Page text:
On the strength of three quotations plucked from Lenin’s voluminous writings, Stalin in December 1924 put forward the unheard-of idea that socialism could be built in Russia without the victory of the working class in the developed countries.
This idea went counter to everything Lenin had tried to explain, even in the documents Stalin quoted. Lenin went no further than to point out that in Russia the political conditions for socialist transformation (a workers’ regime supported by the peasantry) had been created by the October revolution. At no stage did Lenin entertain the illusion that the economic preconditions existed in backward Russia.
As late as February 1924, Stalin himself had still preached the exact opposite of “socialism in one country”:
…can the final victory of socialism in one country be attained, without the joint efforts of the proletariat of several advanced countries? No, this is impossible… For the final victory of socialism, for the organisation of socialist production, the efforts of one country, particularly of such a peasant country as Russia, are insufficient. For this the efforts of the proletarians of several advanced countries are necessary.Stalin, Foundations of Leninism
Yet, within months, Stalin took a completely different line:
If we knew in advance that we are not equal to the task [of building socialism in Russia by itself], then why the devil did we have to make the October revolution? If we have managed for eight years, why should we not manage in the ninth, tenth or fortieth year?Quoted in Carr, Socialism in One Country, Volume 2
What made Stalin turn his ideas upside-down?
Basically, it was the changing balance of forces that emboldened the non-theorist Stalin to throw down the gauntlet to all the theorists of Marxism. The Opposition, the ideas of Marxism and the class demands of the workers were being silenced while the bureaucracy, increasingly arrogant, was prevailing.
The idea of revolutionary struggle against capitalism internationally (“permanent revolution”) was entirely alien to the new masters of the Soviet Union. Stalin’s thoroughly dishonest argument was not a theory in the true sense of the word (an attempt at explaining reality). It was nothing more than an attempt at burying the program of permanent revolution, of Marxism itself.
To cover their tracks, the bureaucracy increasingly “altered” party history, and Marxist textbooks, to make it appear to the workers that their policy was the consistent continuation of Bolshevism. By November 1926, for example, Stalin felt able to declare: “The party always took as its starting point the idea that the victory of socialism in one country means the possibility to build socialism in that country, and that this task can be accomplished with the forces of a singly country”! (Quoted by Woods and Grant.)
Taken to its conclusions, Stalin’s “theory” denied the need for a revolutionary International. Defence of “socialism” in the Soviet Union, in contrast to the building of socialism through world revolution, now became the primary task of the Communist parties internationally.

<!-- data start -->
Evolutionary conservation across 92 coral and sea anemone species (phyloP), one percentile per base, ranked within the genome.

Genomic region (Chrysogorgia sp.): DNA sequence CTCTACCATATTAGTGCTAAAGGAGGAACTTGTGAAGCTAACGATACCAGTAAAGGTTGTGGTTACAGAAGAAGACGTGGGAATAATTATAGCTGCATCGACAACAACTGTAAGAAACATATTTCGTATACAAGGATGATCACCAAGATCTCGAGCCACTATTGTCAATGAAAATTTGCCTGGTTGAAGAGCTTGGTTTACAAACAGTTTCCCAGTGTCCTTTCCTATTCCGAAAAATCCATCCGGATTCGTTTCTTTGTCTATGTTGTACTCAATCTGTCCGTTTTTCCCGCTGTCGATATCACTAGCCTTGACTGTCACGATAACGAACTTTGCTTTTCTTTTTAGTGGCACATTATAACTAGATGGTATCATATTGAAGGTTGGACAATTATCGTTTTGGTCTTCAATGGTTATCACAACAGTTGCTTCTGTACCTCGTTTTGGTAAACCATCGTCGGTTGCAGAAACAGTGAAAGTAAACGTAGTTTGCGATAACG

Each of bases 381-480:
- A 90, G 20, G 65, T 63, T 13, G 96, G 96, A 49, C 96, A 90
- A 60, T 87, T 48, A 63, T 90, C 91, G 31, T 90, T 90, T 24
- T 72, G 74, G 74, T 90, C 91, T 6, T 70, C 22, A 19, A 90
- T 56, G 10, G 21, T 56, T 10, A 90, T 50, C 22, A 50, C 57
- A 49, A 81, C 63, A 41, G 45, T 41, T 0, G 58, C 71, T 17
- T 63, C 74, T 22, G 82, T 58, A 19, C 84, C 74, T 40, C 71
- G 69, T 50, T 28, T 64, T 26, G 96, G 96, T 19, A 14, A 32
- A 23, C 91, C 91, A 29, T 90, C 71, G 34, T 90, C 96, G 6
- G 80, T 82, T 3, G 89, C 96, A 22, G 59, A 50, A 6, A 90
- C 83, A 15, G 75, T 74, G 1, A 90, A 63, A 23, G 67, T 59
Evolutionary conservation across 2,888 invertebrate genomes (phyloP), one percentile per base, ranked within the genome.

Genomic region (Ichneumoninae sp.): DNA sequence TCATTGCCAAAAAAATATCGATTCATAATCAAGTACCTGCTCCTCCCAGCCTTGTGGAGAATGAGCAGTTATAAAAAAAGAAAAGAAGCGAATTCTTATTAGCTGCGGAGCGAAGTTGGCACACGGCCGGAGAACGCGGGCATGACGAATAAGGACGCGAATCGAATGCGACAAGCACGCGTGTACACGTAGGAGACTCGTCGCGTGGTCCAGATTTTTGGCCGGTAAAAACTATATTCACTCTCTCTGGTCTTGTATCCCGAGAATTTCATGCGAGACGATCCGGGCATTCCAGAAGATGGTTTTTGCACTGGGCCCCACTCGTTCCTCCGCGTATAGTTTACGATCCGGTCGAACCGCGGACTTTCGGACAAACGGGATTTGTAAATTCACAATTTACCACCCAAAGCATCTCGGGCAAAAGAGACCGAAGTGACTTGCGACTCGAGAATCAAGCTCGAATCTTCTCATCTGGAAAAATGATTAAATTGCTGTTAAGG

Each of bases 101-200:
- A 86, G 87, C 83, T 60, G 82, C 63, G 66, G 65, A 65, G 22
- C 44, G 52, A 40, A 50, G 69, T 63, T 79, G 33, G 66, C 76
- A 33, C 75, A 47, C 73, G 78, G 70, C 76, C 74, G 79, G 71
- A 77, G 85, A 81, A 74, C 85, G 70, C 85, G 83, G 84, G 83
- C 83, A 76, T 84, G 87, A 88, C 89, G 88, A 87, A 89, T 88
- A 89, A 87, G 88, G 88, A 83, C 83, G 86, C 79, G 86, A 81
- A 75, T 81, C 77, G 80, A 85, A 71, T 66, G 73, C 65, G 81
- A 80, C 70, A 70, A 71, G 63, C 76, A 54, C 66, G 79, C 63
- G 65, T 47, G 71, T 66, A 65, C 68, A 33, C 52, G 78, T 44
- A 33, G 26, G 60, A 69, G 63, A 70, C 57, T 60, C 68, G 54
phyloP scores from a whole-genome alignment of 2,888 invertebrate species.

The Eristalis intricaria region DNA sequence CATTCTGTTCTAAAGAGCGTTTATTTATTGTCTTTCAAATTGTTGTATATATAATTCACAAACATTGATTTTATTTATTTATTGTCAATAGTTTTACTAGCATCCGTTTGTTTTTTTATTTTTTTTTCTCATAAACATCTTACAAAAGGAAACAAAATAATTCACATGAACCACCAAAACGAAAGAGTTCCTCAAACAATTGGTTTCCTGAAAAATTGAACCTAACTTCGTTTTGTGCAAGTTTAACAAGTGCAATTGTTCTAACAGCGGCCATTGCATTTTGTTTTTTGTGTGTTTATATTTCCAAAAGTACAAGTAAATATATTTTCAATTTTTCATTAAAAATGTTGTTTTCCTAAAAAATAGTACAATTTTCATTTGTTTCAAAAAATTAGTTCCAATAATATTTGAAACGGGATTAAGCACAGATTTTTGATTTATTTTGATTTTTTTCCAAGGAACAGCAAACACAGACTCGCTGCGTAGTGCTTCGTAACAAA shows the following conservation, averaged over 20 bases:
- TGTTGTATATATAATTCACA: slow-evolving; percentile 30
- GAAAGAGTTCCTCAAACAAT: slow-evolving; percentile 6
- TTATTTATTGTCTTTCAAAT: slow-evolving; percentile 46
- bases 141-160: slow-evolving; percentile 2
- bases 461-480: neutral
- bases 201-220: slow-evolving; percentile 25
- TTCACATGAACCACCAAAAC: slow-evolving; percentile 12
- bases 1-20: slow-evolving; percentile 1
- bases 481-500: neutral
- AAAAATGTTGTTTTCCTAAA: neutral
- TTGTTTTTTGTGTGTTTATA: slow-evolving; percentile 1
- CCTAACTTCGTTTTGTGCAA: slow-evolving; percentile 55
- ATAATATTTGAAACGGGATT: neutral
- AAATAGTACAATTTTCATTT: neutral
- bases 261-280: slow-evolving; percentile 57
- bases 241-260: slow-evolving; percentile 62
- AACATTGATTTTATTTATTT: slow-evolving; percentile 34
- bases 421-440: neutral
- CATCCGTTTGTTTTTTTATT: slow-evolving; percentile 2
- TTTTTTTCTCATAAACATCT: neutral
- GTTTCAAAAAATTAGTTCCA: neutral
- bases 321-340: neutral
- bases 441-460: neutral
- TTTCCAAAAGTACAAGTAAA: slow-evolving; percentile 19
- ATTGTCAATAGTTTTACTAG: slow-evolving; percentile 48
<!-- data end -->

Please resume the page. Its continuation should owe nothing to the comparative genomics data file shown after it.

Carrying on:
In practice, this meant uncritical support for the policies and national interests of the Soviet bureaucracy. (In 1943, Stalin himself confirmed this in the most blatant manner when he dissolved the Comintern – by then a bureaucratic shell – at the stroke of a pen, in order to prove to his wartime allies, the imperialist leaders Roosevelt and Churchill, that the Soviet leadership had abandoned all thought of world revolution.)
The Opposition were denounced as “pessimists” and “cynics” for questioning the bureaucracy’s crude, anti-Marxist ideas.
In reality it was the Opposition who had consistently explained the need for industrialisation to strengthen the basis of workers’ rule in the Soviet Union. (For this, in turn, they were denounced as “super-industrialisers”!) But they had also explained that this in itself would not be enough to complete the transition to socialism.
On the other hand, cutting loose from the program of internationalism meant writing-off the perspective of reconstruction in Russia in any real sense – i.e., as part of a socialist Europe. The bureaucracy’s alternative was to rely more openly on the kulaks as mainstay of the “national” economy. Bukharin, in April 1925, went so far as to blurt out: “To the peasants… we must say: Enrich yourselves, develop your farms, do not fear that constraint will be put on you.” (Quoted in Carr, Socialism in One Country, Volume 1) This slogan came under attack because it was too blatant and it was dropped by the central committee, but the general idea became party policy.
Before the year was out, Stalin was even considering whether to denationalise the land!
By this time the triumvirate was breaking-up. Its purpose had been accomplished. Zinoviev and Kamenev had joined forces with the mediocre Stalin out of hostility towards Trotsky; now they recoiled from the ruthless Stalin who had taken virtually all power into his own hands.
Political difference among the trio now began to surface.
At the party congress in December 1925, Zinoviev and Kamenev began to raise questions about Stalin’s ideas. It was left to Trotsky, however, to develop a fundamental Marxist refutation of “socialism in one country”, and expose its inherent dangers.
Today the question has taken on even greater importance than in the 1920s. The powerful present-day Soviet regime has enormous influence in the mass movement internationally, especially in the underdeveloped countries. The bureaucracy’s philosophy of “socialism in one country” (or “national roads to socialism”) has become the conscious or unconscious starting point for many of the leaders.
Trotsky’s reply to Stalin remains the clearest basis for answering these ideas and working out the Marxist way forward.